Although many Americans don’t think of the healthcare field as dangerous, it most certainly is. Medical professionals work some of the most dangerous jobs in the country simply because of the number of hazards they are exposed to every day, such as radiation, violence, heavy lifting without assistance, and infectious disease. Some of the most serious infectious diseases are bloodborne, which is why the Occupational Safety & Health Administration created the Bloodborne Pathogens Standard.
What Are Bloodborne Pathogens?
According to the Centers For Disease Control, around 5.5 million healthcare workers are at risk of being exposed to bloodborne pathogens due to their job every single day.
A pathogen is something that can cause a disease, like bacteria or a virus. If that pathogen is found in the blood, it is considered bloodborne. A few examples include:
- Hepatitis A, B, & C
- Human Immunodeficiency Virus (HIV)
- E. Coli
- West Nile Virus
- Chagas Disease
These diseases can cause any number of symptoms in patients such as fever, joint pain, vomiting, diarrhea, loss of appetite, fatigue, and can even result in changes to a patient’s mental state. Permanent damage can be done to vital organs and unfortunately, many of the diseases are not yet curable. This is why it is extremely important that medical professionals be protected from exposure.
According to OSHA, employers are responsible for the following:
- Research and create a control plan: Plans should be provided to employees in writing and should provide a way to eliminate or minimize occupational exposure.
- Review the control plan every year: Changes in the workplace can easily lead to increased exposure. It is important to review the plan every year if not more often.
- Encourage universal precautions: Employees should handle every single sample as though they know it does, in fact, contain a bloodborne pathogen.
- Use engineering controls: This means that any devices that come into contact with blood should be properly disposed of in enclosed containers.
- Provide all employees with protective gear: This should include gowns, gloves, face masks, and eye protection.
- If available, provide vaccines: If a vaccine exists for one of the pathogens an employee may be exposed to, provide them with the option of getting it.
- Use appropriate labels and signs on all potentially hazardous materials.
- Maintain worker medical records and provide testing / follow-ups for all workers who have been exposed.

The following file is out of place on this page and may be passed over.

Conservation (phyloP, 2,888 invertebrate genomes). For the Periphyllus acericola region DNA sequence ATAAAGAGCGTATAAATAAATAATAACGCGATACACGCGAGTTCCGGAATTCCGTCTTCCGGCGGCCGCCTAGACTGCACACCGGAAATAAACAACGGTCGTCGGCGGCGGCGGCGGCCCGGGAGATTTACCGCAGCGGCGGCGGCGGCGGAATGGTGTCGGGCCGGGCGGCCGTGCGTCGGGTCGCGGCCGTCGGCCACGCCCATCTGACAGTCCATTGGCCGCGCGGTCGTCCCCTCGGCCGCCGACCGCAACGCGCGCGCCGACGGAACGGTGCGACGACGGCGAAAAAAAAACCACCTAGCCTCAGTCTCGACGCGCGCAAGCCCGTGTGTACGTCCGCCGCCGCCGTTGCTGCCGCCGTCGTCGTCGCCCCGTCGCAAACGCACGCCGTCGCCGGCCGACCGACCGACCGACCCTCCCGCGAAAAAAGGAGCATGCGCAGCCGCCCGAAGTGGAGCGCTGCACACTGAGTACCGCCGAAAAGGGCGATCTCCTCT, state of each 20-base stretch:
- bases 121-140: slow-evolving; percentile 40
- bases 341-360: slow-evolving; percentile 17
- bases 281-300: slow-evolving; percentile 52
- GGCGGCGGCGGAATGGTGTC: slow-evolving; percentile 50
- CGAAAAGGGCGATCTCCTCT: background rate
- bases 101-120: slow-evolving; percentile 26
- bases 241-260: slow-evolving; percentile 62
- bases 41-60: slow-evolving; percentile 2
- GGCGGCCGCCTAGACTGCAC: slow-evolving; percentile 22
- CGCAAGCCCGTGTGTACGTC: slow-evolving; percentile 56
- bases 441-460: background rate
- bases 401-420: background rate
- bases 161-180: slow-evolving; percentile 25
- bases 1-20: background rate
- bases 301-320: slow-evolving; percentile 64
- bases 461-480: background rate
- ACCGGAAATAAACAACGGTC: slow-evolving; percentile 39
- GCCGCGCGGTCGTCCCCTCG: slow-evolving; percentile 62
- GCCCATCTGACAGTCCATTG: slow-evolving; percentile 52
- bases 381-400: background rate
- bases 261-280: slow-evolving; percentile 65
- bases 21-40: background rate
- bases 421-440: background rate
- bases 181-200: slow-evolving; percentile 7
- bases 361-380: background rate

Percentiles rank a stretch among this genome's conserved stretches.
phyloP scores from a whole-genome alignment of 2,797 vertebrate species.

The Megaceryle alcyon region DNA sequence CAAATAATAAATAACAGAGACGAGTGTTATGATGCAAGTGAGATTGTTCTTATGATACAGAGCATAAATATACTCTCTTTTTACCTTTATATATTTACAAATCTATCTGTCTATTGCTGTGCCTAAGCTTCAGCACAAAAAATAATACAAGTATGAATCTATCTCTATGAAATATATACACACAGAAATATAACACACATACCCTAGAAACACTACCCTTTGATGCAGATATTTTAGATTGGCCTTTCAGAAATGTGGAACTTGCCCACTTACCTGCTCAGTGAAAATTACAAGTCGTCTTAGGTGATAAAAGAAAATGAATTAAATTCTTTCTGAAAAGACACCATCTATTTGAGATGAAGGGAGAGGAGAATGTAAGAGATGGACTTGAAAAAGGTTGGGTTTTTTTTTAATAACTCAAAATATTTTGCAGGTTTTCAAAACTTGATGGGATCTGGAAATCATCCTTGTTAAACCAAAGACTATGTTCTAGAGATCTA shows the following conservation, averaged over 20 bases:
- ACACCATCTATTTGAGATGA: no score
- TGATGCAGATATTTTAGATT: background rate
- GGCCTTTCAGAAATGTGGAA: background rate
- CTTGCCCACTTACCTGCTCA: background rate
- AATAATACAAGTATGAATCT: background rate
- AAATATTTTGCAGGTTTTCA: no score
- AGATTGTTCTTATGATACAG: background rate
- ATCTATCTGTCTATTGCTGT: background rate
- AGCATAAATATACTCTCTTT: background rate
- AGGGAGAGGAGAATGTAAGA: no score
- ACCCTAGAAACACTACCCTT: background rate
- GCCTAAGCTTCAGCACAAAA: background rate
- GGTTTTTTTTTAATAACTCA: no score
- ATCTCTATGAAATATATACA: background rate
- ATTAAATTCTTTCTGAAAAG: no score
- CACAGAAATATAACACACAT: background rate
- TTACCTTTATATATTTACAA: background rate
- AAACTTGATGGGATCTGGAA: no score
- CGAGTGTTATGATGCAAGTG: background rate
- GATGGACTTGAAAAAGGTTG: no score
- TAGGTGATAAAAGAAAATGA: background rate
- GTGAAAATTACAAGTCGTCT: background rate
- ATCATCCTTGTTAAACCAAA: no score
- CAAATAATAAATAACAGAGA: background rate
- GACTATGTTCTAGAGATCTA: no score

Who Will Pay For Testing Or Treatment?
If an employee is exposed to a bloodborne pathogen, they have the right to file for workers’ compensation which should provide coverage for any testing or medical treatments that they might need.
What If The Exposure Was My Fault?
It doesn’t matter if a mistake you made led to your exposure. Under workers’ compensation, accidents and illnesses are covered regardless of who was at fault with a few exceptions. Typically, a denial should only be given if the workers was outside of the realm of their job or if they were under the influence of drugs or alcohol at the time of the exposure.
I Wasn’t Under The Influence But My Claim Was Denied
While workers’ compensation claims should only be denied for the above reasons, this frequently isn’t the case. Our clients have received denial letters for a wide variety of reasons, such as the initial forms were filled out incorrectly, their employer is contesting the claim, or the insurance company believes their illness wasn’t the result of
Third-Party Lawsuits Filed By Healthcare Workers
There are additional ways in which many healthcare workers are able to obtain compensation. One of the options that is frequently available is a third-party lawsuit. This claim is made against the individual or group whose negligent actions resulted in an exposure to a pathogen.
The party responsible does not even need to be present at the time of the exposure. For example, if the manufacturer of a needle creates a cover that is defective and allows a medical professional to be pricked even if using it in an approved manner, they may be held liable and named as the defendant in a defective product lawsuit. That is because they have a responsibility to keep the consumers of their product reasonably safe from harm.
The types of compensation that can be provided with a settlement or successful verdict include coverage for medical bills, lost earnings, physical trauma, and emotional distress.
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